The questions

How can we avoid ending up with contradicting requirements raised from the users? We'd appreciate process improvement suggestions that'd fit our limited resources.


I haven no idea if this question suits this Stack Exchange site. If not please delegate me to a better place.


We're basically two and a half IT guys working on a huge webssite. The website is what generates the companies revenue. Due to some limitations the company doesn't have the money to have a dedicated project manager.

So usually sales is more or less dictating what IT has to do which can't be blocked in every case, no matter how silly and work intensive a feature is in terms of time to invest and the benefit you gain from it. Which is already a flaw I'm aware of but which I'm not in the position to fix.

We're using Github to mangage issues and have a git branching strategy and continuous integration for automated testing and deployment in place. That part works nice.

We use the Github wiki to get somewhat of a software requirements specification done which is written by a person with no IT background but who knows how the business processes in this company work. He is no project manager nor got any background and experience in writing such documents.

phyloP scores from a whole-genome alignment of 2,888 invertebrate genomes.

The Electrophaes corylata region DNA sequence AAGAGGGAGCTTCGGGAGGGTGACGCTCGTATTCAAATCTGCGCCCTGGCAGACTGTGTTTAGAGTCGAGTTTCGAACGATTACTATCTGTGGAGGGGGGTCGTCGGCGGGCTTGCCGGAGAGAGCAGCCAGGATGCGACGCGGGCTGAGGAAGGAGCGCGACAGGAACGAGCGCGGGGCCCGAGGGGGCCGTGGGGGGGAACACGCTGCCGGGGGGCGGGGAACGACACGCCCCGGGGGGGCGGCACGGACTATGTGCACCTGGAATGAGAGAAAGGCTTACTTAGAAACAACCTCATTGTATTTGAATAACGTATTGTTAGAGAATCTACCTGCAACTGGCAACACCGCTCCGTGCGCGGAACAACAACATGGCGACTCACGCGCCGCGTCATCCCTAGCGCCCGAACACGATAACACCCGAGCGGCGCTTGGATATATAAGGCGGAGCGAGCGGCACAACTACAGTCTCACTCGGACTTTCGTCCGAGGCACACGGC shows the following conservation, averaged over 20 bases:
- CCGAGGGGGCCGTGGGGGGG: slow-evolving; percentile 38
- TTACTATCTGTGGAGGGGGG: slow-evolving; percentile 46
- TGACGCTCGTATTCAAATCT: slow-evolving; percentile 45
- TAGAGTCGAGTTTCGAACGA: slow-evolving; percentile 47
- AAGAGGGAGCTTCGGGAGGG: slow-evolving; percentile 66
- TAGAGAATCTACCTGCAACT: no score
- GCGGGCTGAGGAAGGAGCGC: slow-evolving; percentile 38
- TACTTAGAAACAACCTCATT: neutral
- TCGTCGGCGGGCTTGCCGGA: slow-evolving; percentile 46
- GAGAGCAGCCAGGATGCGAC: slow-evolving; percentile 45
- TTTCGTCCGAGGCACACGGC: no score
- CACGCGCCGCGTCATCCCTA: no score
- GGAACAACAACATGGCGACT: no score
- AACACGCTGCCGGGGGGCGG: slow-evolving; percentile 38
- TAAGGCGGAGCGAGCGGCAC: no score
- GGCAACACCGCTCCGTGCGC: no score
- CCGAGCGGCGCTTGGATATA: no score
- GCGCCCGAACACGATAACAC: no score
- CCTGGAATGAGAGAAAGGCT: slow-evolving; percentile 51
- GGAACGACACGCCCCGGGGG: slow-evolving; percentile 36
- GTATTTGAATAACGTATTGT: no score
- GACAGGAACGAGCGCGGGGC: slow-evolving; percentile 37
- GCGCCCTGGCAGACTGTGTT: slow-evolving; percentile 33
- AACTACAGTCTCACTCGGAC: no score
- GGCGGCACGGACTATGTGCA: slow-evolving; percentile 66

The problem

We're very often ending up with situations in which we have contradicting requirements in our ticket descriptions. Also it seems that requirements change and effect previously done work in an unintended way, not technically but the workflow / business logic of the application.

For example I've got a ticket to implement image upload that has two constraints: 1) Profile type can or can't upload images 2) If it can upload, then the amount of images is limited depending on the type. So far so good you might think. But now, in a follow up ticket I've discovered that the requirements contradict with the previously designed constrains and that there is a third field and the use of the third field is now in question.

I would like to find a way to avoid ending up in situations like that every few weeks.

I've worked before in a bigger company but they had the same kind of trouble in larger projects. I'm a senior software developer, not a project manager and had to lead a small development team before. I can manage our development process and I'm happy with how things work in this area but I'm clearly not happy with our requirement gathering and the the contradicting requirements. I don't think the person who writes the requirements is doing that intentionally or is doing a bad job, it's just that he is not used to it. Also he is only four days a week available.